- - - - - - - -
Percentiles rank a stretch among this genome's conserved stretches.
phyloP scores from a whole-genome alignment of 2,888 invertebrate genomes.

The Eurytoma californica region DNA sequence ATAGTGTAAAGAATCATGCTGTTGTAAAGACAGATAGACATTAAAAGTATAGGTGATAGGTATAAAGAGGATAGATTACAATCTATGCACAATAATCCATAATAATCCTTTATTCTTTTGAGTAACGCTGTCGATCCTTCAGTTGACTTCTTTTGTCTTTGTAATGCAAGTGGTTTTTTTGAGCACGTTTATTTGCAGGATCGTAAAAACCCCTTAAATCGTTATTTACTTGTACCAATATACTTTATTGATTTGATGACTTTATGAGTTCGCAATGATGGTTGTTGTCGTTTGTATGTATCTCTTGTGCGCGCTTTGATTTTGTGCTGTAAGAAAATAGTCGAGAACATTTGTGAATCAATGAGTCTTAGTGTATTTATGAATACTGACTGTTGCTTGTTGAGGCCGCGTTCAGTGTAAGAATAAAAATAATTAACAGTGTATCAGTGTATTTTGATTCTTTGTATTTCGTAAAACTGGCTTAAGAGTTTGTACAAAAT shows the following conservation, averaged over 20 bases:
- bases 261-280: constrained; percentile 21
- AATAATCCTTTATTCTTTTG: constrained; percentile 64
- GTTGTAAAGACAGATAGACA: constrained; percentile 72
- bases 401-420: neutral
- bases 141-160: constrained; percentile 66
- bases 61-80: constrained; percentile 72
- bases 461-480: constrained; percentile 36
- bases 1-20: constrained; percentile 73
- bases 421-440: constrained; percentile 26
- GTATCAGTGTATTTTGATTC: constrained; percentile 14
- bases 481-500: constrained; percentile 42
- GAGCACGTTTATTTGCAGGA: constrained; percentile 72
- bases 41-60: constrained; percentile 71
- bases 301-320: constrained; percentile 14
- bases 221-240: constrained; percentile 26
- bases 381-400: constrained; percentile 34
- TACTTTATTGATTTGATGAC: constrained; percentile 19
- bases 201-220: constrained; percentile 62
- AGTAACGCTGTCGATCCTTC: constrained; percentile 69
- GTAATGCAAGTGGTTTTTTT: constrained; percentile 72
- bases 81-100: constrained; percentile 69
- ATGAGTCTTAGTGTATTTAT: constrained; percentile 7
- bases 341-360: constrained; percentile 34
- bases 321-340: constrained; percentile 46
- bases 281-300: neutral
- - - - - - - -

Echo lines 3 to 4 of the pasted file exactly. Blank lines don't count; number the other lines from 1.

The Eurytoma californica region DNA sequence ATAGTGTAAAGAATCATGCTGTTGTAAAGACAGATAGACATTAAAAGTATAGGTGATAGGTATAAAGAGGATAGATTACAATCTATGCACAATAATCCATAATAATCCTTTATTCTTTTGAGTAACGCTGTCGATCCTTCAGTTGACTTCTTTTGTCTTTGTAATGCAAGTGGTTTTTTTGAGCACGTTTATTTGCAGGATCGTAAAAACCCCTTAAATCGTTATTTACTTGTACCAATATACTTTATTGATTTGATGACTTTATGAGTTCGCAATGATGGTTGTTGTCGTTTGTATGTATCTCTTGTGCGCGCTTTGATTTTGTGCTGTAAGAAAATAGTCGAGAACATTTGTGAATCAATGAGTCTTAGTGTATTTATGAATACTGACTGTTGCTTGTTGAGGCCGCGTTCAGTGTAAGAATAAAAATAATTAACAGTGTATCAGTGTATTTTGATTCTTTGTATTTCGTAAAACTGGCTTAAGAGTTTGTACAAAAT shows the following conservation, averaged over 20 bases:
- bases 261-280: constrained; percentile 21